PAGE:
JDBC, C3P0 and connection pooling

This week we hit a strange issue at work which required us to understand some of the interactions between MySQL, JDBC (the API for a Java application to connect to a database) and C3P0 (a common connection pooling library). This sort of thing is something I’ve never really looked into, so I thought it was prime time to do a bit of background reading (and writing!). Below I’ve summarised my understanding of how connection pooling works for applications in general.
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Networking – Security

SSL (now called TLS)

At the end of the last post, we were at the stage where a client and server could communicate via TCP once they had performed the necessary handshake. The problem with this is that anyone can eavesdrop on this connection, and intercept the messages being sent across. That may be absolutely fine in some cases, but where the data is more sensitive we probably want some additional confidence not only that we are actually communicating with our intended recipient, but that only that recipient will be able to understand our messages.

This is where TLS (Transport Layer Security) comes in. (Aside: TLS Used to be called SSL (Secure Sockets Layer)). This involves yet another handshake (you’ve got to be really good friends before you get to hear each other’s secrets!), which is done in the following way:

  1. The client sends the server an initial “hello” message, which tells the server which encoding it can handle
  2. The server responds with its own “hello” message, which contains a few different bits of information for the client:
    • Which encodings it would like to use (CipherSuite)
    • A session ID – This can be used in future by the client to restart the session, so that the handshake doesn’t need to be repeated
    • A server certificate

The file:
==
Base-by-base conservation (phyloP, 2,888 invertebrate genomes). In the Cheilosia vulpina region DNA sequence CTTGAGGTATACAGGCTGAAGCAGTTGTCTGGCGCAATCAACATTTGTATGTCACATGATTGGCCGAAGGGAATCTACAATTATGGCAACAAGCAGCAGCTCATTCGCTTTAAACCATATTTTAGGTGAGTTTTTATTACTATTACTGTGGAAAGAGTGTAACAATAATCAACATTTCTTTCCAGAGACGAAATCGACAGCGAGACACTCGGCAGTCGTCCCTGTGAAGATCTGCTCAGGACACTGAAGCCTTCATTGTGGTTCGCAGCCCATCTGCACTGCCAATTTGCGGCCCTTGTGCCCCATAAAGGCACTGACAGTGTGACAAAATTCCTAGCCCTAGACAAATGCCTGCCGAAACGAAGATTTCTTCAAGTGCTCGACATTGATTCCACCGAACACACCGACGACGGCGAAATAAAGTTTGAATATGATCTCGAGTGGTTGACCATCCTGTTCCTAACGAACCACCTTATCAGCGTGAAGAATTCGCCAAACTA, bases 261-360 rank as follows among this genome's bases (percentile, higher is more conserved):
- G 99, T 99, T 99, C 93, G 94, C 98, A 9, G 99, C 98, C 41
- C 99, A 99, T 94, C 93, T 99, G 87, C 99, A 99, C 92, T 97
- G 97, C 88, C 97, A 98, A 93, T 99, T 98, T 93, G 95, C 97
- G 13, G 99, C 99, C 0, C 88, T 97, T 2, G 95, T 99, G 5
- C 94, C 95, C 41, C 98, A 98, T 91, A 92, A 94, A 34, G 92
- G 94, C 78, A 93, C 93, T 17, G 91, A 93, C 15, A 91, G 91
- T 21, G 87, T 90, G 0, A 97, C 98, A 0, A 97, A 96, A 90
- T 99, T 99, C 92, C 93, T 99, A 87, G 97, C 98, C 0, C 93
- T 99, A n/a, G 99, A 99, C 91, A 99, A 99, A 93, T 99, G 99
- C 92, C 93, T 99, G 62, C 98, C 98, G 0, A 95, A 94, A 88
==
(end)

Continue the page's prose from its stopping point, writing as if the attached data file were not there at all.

• Public key of the public/private pair (for encoding/decoding)
    • The signature of the server, so the client knows they’re talking to the right one
  3. The client verifies the server certificate
  4. Diffie-Hellman key exchange (more on this later)
  5. The client (optionally) sends a client certificate
  6. The server verifies that certificate
  7. The client sends a FINISHED message. This is the first message that is encrypted using the shared key.
  8. The server sends a FINISHED message. Once both the server and client have decrypted each others FINISHED messages, we know they can understand each other
  9. Finally, messages can be exchanged securely! Yay!

Diffie-Hellman Key Exchange

This is a method where two (or more) individuals can collaboratively create a shared secret despite sharing information in the public sphere. It’s actually pretty smart, here’s how it works:
Suppose Harry and Ron are trying to communicate securely. They both come up with a public key which they share, e.g. g = 2, p = 5. Next, they each come up with their own secret integer a, and send g^a \mod p to the other. So
Harry: secret integer 3, send 2^3 \mod 5 = 8 \mod 5 = 3 to Ron
Ron: secret integer 4, send 2^4 \mod 5 = 16 \mod 5 = 1 to Harry

Harry and Ron then take the number they were sent (b), and use that number with their secret integer (a) to calculate b^a \mod p, i.e.
Harry: receives 1 from Ron, calculates 1^3 \mod 5 = 1 \mod 5 = 1
Ron: receives 3 from Harry, calculates 3^4 \mod 5 = 81 \mod 5 = 1

This result is the same! And always will be – i.e. this is their shared secret. Now they can use this to encrypt/decrypt messages to and from one another using it.

Let’s look at what would happen if Draco tried to intercept the messages: